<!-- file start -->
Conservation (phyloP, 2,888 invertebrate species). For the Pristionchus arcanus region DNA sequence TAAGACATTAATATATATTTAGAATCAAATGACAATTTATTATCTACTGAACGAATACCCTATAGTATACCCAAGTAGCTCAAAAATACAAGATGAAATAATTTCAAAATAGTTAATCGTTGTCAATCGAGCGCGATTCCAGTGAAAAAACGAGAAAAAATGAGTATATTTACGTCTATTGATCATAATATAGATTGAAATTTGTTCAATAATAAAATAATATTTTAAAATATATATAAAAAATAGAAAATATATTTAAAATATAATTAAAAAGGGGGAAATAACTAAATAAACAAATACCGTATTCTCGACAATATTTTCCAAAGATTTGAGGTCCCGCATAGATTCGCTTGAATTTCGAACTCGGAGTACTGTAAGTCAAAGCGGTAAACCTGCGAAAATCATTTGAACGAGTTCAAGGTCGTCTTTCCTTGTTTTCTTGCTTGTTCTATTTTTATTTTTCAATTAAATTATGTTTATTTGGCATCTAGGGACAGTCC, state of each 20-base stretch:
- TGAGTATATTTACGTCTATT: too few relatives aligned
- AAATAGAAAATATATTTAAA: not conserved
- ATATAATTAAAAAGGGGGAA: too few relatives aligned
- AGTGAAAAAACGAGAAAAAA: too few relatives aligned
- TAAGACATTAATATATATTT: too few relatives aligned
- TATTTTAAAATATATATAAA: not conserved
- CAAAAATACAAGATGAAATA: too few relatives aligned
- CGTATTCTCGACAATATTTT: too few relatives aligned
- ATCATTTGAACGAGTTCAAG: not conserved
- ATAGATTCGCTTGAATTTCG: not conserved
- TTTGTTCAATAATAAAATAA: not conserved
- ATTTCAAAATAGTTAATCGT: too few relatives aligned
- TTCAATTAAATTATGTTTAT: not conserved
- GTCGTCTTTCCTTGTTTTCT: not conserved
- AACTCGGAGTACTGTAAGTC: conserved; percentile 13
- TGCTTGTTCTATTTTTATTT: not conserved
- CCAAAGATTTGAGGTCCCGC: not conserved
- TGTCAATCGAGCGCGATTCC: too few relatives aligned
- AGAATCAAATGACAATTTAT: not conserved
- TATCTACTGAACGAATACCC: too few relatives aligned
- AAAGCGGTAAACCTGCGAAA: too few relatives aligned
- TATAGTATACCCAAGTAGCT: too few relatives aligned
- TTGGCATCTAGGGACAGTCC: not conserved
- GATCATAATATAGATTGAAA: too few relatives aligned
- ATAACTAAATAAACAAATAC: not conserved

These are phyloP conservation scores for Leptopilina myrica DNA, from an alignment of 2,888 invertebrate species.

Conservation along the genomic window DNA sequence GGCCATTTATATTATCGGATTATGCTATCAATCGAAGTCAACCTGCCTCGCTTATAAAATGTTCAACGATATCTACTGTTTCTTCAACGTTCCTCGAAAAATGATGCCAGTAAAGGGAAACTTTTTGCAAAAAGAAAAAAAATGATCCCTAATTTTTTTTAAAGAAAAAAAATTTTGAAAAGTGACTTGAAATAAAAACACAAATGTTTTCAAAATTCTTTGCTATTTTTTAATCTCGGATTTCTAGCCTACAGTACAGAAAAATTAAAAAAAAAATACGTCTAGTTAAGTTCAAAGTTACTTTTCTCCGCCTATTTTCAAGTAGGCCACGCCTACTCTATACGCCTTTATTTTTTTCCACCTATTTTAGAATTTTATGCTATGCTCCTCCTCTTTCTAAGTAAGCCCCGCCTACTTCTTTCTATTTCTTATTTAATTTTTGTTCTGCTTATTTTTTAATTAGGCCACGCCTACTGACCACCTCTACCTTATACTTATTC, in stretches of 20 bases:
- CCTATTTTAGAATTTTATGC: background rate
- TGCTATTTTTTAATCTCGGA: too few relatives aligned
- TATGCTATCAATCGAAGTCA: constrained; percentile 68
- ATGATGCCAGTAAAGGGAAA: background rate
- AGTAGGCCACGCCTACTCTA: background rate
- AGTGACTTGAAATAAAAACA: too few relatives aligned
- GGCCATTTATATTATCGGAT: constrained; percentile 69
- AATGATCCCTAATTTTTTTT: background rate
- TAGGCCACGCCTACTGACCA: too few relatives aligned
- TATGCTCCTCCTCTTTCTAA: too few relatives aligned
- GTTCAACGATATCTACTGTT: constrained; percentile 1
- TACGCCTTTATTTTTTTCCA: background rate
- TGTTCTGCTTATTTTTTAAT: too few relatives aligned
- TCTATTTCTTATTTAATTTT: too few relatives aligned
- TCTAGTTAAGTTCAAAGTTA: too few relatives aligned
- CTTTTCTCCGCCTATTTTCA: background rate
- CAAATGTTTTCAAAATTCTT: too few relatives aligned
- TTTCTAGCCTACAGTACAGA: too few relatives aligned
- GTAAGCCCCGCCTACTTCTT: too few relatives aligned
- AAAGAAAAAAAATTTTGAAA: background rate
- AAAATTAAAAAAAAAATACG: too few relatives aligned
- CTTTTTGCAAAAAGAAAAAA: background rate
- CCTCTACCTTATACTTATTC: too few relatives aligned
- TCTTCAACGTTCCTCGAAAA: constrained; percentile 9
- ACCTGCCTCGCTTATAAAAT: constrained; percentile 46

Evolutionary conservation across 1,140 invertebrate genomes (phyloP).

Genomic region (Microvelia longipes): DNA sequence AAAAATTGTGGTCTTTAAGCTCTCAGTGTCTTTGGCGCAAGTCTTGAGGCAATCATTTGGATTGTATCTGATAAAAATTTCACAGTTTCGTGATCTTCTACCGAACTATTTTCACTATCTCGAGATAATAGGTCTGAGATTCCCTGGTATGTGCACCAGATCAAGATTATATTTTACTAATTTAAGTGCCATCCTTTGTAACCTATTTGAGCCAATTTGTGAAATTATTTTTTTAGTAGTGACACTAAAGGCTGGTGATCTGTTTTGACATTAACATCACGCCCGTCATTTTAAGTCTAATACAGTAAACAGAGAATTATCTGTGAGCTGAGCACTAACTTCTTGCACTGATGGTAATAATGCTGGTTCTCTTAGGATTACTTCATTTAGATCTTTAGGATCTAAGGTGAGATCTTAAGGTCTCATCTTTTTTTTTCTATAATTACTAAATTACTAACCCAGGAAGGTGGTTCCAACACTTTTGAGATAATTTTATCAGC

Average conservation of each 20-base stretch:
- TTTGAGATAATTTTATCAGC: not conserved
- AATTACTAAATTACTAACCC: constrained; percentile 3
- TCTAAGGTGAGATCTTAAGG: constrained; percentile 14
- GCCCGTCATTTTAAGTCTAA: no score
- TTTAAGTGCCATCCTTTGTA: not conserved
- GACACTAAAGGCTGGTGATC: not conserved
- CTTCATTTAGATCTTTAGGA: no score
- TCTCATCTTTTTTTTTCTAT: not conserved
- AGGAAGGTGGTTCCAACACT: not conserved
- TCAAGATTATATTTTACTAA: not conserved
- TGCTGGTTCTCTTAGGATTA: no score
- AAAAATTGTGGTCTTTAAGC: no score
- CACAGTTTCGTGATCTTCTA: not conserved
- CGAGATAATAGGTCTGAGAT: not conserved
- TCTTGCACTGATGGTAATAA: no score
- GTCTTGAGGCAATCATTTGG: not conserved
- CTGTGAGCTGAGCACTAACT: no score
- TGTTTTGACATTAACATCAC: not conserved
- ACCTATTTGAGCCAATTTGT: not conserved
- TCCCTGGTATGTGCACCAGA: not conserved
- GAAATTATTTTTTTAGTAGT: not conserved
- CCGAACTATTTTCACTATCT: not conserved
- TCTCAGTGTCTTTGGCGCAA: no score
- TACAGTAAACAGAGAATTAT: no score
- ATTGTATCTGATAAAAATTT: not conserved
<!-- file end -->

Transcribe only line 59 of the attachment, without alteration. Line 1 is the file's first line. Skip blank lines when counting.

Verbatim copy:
- TCTAAGGTGAGATCTTAAGG: constrained; percentile 14